Indian-American former CEO duped $33 million from over 100 investors in the US; jailed for 15 years
A 44-year-old Indian-American has been sentenced to 15 years in prison for duping over a 100 investors of $33 million through fraudulent schemes.
New York: A 44-year-old Indian-American has been sentenced to 15 years in prison for duping over a 100 investors of $33 million through fraudulent schemes.
Navin Shankar Subramaniam Xavier, a resident of Florida, was the former chief executive officer of Essex Holdings, the company through which he carried out two fraud schemes.
He was sentenced on Thursday to 15 years in prison by US District Judge Darrin Gayles in Miami.
The first scheme involved nearly 100 investors who purchased $30 million worth of promissory notes purported secured by interests in iron ore mining in Chile.
The second scheme involved unlawfully obtained $1.2 million in economic development funds as well as valuable industrial property from the state of South Carolina.
He used false financial statements, forged documents and false promises of fixed rates of return, to induce people to invest in company. Most of the money was used for purposes other than what was promised, including to support lavish spending by Xavier and his wife for expensive jewelry, luxury vehicles, wedding expenses, and cosmetic surgery.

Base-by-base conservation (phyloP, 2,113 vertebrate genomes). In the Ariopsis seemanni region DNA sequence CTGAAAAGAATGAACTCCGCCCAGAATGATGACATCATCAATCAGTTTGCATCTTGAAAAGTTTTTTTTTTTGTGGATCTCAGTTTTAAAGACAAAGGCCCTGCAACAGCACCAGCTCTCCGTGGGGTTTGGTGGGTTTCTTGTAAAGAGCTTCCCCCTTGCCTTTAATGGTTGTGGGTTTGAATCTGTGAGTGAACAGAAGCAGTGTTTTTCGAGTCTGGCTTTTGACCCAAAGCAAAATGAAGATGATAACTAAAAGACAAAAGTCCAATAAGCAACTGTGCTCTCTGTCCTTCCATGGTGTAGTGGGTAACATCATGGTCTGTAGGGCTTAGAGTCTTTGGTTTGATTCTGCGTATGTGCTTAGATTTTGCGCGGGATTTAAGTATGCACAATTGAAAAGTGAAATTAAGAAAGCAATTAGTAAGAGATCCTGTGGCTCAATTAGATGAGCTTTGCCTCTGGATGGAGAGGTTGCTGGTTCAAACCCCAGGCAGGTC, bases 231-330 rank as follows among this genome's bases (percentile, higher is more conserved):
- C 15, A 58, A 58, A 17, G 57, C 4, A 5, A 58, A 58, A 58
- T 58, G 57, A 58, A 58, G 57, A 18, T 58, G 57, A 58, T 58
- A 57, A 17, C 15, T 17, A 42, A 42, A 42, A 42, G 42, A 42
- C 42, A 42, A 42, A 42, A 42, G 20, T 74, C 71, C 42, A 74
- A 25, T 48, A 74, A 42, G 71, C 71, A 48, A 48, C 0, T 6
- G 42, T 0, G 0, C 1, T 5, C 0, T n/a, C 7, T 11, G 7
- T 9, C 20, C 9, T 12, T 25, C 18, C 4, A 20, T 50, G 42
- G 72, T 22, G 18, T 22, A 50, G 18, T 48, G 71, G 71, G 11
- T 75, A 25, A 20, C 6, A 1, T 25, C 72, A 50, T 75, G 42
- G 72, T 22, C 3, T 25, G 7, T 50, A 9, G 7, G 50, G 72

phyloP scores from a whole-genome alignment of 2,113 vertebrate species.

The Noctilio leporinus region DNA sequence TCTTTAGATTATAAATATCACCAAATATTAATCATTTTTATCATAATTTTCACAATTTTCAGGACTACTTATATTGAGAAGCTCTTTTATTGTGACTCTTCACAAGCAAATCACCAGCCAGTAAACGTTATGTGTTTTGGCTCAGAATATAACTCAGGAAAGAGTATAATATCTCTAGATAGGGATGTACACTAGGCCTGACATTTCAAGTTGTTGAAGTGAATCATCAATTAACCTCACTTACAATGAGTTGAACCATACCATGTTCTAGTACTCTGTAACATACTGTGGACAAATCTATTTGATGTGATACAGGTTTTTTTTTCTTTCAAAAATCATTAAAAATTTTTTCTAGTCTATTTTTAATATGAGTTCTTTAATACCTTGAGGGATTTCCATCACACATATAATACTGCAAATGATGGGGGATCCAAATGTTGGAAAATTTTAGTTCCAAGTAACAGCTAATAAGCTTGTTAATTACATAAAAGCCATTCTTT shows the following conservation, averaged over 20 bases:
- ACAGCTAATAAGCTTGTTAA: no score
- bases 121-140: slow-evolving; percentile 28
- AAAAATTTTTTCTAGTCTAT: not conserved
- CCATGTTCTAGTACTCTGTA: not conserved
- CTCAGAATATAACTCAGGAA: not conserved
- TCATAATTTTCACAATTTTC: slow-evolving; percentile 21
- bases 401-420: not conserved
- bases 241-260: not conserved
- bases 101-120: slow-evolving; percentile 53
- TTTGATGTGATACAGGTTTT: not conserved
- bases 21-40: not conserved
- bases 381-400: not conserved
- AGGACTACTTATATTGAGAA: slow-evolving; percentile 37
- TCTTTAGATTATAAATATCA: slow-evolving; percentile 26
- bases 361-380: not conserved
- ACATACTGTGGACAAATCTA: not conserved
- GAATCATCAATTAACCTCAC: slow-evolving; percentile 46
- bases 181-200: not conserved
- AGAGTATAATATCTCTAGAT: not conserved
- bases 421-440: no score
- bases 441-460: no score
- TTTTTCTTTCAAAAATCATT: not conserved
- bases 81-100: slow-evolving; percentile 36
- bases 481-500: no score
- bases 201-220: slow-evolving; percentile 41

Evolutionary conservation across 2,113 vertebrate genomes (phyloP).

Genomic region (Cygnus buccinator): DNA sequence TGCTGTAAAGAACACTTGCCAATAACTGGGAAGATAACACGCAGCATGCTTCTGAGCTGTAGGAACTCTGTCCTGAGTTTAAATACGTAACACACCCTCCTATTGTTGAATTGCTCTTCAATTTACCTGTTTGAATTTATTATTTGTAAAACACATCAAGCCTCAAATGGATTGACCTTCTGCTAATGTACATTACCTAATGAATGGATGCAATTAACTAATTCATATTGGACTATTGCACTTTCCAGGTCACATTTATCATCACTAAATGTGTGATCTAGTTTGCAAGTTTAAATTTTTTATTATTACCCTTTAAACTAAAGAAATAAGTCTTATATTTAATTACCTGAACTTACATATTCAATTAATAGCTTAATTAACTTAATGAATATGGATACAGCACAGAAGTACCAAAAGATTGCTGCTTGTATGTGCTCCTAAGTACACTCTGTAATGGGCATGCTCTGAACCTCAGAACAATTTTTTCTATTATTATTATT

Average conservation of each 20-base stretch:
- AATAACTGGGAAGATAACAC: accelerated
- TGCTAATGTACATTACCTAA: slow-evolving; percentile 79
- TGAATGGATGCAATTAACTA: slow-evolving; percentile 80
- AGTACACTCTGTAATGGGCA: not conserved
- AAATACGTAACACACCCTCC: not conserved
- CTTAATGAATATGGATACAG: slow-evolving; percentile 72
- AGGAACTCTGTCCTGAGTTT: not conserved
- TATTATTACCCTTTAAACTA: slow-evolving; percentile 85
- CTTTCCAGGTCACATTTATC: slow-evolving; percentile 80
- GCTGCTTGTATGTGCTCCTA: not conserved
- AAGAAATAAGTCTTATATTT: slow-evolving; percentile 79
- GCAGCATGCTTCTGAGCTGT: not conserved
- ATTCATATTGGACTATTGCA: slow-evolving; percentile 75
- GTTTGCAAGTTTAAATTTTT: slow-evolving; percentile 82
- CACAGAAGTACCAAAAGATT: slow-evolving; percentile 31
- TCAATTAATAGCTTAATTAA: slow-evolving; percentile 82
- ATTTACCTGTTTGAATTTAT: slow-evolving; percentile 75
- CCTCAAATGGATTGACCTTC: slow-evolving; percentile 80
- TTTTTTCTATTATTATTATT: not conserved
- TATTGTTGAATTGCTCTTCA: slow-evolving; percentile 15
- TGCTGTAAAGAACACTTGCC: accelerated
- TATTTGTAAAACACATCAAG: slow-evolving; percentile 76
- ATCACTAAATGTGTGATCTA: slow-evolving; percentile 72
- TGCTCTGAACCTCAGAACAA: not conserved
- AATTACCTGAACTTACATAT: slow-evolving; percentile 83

Eventually, Xavier used new investor money to pay old investors in a Ponzi-like fashion before the scheme collapsed.
Evidence filed in court showed that the actual investor losses from the scheme exceeded $29 million.
The second scheme involved Xavier using Essex Holdings to obtain $1.2 million in payments and approximately $1.5 million worth of commercial real estate from the South Carolina Coordinating Council for Economic Development (SCCCED), a division of the South Carolina state government, that was supposed to be used to develop a dilapidated industrial property into a diaper plant and rice packaging facility.
According to documents filed in the court, he provided false financial documentation to SCCCED in order to obtain the contract, and later provided fake contractor invoices and fake bank statements in order to get paid under the contract. As with the investment fraud scheme, Xavier spent a significant portion of the development money for his personal expenses, and wired some of it to the same overseas accounts used in the investment fraud.
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